The province and B.C. Teachers Federation have negotiated an interim settlement to their long-running dispute over staffing levels, a $50 million fund to hire up to 1,100 teachers for the current school year.
Education Minister Mike Bernier announced the agreement Thursday, stressing that there will be additional ongoing funding in the B.C. Liberal government’s February budget to finance a full agreement.
The announcement is a step towards the end of a lengthy legal battle between the government and the union that first began in 2002, when then-education minister Christy Clark removed class size and special needs support staffing ratios from the union contract.
The dispute went all the way to the Supreme Court of Canada, which ruled in the teachers’ favour in November 2016.
Bernier said negotiations may continue for some time, but the province didn’t want to wait.
“If it is quite a few more months, that would be an opportunity lost, and we didn’t want to do that,” Bernier said.
The actual number of teachers hired will be determined by school districts and their local unions. The new positions will include classroom teachers, special education teachers, speech language pathologists, behaviour intervention specialists, school psychologists, aboriginal support teachers, counsellors including for mental health, English as a second language teachers, and teacher librarians.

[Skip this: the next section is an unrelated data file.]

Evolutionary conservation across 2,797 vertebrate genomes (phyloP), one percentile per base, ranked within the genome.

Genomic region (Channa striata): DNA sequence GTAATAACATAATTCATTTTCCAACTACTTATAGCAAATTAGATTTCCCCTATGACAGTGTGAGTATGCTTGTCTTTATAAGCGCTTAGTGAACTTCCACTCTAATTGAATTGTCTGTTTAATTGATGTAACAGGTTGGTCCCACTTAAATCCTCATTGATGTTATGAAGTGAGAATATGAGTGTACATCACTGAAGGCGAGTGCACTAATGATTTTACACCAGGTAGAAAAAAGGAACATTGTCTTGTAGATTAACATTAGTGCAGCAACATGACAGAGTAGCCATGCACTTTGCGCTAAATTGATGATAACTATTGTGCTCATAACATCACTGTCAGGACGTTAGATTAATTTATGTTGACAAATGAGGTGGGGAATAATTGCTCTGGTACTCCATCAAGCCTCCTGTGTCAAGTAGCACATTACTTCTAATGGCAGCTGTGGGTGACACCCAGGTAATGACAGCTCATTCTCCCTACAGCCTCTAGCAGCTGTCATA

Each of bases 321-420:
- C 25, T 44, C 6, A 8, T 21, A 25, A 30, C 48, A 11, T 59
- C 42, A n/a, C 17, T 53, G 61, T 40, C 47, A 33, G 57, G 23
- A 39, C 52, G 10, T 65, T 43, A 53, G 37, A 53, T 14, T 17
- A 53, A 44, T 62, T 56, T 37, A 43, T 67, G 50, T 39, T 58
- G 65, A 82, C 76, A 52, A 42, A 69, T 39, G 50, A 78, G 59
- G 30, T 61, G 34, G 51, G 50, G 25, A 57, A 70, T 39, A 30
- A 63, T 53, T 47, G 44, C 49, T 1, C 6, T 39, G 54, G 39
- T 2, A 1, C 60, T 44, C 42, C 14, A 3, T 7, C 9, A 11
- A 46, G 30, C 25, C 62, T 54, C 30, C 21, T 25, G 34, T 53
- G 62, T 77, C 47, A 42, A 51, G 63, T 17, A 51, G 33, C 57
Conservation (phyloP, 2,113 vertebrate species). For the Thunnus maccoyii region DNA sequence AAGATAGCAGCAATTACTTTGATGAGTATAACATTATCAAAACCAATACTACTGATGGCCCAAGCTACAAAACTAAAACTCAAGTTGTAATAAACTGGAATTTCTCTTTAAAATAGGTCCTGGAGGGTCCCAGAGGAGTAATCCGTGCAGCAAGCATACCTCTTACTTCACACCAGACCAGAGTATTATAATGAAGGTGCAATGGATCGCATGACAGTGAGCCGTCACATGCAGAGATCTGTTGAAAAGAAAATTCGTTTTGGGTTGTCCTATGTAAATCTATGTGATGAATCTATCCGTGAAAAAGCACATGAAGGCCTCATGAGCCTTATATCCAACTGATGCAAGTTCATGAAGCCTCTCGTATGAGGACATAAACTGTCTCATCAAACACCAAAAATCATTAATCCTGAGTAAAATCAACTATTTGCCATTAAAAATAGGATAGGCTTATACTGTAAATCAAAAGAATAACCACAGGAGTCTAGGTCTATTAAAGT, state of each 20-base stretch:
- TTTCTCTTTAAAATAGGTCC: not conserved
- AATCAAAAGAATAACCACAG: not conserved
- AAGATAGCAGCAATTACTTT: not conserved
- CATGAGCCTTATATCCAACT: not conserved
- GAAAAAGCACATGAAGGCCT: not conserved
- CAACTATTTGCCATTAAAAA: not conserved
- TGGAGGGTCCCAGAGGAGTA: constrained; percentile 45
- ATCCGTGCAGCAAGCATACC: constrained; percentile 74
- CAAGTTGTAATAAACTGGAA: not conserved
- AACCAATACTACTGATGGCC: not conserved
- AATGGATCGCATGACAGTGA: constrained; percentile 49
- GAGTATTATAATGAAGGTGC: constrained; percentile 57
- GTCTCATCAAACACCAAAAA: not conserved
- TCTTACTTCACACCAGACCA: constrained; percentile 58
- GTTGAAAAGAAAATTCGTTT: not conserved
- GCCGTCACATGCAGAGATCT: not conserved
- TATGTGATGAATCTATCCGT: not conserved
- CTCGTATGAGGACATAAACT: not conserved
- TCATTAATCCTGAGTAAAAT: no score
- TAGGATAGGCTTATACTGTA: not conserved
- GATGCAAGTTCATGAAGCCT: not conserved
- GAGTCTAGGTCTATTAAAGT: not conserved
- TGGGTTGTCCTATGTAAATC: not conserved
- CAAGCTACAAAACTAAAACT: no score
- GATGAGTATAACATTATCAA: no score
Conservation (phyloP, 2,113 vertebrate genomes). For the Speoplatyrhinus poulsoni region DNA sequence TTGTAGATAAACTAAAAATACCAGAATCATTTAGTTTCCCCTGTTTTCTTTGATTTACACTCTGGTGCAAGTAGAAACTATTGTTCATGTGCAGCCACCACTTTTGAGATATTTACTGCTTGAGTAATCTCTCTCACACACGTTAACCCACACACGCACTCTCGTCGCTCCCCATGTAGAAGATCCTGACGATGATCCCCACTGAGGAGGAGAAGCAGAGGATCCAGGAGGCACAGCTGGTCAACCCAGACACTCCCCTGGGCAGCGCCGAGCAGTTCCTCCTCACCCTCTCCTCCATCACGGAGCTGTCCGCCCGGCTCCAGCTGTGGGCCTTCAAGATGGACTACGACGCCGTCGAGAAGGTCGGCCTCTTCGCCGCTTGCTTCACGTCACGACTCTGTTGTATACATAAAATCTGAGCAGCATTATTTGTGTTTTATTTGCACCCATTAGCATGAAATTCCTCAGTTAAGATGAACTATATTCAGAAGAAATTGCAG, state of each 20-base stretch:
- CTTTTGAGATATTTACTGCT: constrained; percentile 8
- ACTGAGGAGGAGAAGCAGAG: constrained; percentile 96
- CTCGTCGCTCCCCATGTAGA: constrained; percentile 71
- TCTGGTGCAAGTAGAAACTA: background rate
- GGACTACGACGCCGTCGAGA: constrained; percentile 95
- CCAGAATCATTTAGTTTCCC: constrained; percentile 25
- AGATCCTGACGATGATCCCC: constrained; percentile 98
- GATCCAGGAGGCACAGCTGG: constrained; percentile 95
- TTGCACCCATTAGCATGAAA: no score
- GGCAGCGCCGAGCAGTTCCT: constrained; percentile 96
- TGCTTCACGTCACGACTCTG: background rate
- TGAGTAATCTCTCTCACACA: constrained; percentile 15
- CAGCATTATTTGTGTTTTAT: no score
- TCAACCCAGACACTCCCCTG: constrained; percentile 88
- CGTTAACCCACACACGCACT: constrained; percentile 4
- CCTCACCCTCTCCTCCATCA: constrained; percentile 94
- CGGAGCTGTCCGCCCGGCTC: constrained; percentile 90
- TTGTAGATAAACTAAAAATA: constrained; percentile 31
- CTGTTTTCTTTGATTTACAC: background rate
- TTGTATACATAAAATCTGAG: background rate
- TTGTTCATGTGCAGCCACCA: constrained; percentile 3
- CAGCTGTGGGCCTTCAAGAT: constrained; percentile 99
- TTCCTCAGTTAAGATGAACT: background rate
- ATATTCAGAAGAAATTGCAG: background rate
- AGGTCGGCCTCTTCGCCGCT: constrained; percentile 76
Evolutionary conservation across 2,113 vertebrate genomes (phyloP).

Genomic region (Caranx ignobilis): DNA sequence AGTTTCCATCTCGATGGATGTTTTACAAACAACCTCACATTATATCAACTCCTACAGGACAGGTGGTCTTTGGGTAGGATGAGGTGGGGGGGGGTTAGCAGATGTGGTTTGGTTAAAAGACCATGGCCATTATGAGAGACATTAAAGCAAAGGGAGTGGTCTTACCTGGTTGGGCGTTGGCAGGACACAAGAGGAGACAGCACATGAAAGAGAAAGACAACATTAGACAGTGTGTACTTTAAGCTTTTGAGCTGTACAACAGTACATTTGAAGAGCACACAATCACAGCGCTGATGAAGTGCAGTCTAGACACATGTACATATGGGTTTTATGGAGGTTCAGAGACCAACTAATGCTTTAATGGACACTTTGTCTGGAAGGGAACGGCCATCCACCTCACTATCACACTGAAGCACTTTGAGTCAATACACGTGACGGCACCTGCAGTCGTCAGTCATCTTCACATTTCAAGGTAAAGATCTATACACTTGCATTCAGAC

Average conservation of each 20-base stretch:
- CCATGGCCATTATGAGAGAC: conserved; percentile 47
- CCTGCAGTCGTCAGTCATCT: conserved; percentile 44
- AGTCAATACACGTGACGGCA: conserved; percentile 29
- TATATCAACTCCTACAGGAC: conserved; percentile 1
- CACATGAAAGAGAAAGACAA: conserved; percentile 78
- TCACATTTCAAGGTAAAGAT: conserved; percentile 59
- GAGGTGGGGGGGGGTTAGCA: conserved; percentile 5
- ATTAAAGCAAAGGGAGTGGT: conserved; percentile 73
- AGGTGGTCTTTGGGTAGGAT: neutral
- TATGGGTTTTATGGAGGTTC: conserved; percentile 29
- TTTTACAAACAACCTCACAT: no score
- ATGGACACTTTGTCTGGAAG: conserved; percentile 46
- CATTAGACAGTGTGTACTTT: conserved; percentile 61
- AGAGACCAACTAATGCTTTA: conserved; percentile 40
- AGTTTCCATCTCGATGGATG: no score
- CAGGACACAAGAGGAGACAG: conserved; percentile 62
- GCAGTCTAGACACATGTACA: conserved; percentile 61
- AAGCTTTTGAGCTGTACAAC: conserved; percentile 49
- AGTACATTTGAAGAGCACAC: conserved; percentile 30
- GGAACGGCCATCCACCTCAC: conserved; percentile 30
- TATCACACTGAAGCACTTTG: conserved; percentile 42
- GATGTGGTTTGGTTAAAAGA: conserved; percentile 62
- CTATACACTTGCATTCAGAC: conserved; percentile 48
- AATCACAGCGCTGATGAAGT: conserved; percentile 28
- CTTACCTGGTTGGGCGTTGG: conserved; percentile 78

B.C. Teachers’ Federation president Glen Hansman said the interim agreement means more teachers “in a matter of weeks,” but the union and the government will resume meetings next week to restore the 2002 contract language upheld by the courts.
“It’s going to take a significantly higher investment than $50 million to undo the damage this government has done to a generation of students,” Hansman said.
“B.C. teachers will be looking closely at the Feb. 21 provincial budget to make sure that funding is provided to implement the full scope of the restored language.”
NDP education critic Rob Fleming said the agreement represents a “down payment on restoring 15 years of cuts” to B.C. public schools, after the B.C. Liberal government spent millions on lawyers to defend their actions and was finally forced to restore funding.
“We have something like 15,000 classrooms in British Columbia right now that are out of compliance, even with the government’s own guidelines, so they’re already behind in the absence of hard targets,” Fleming said.
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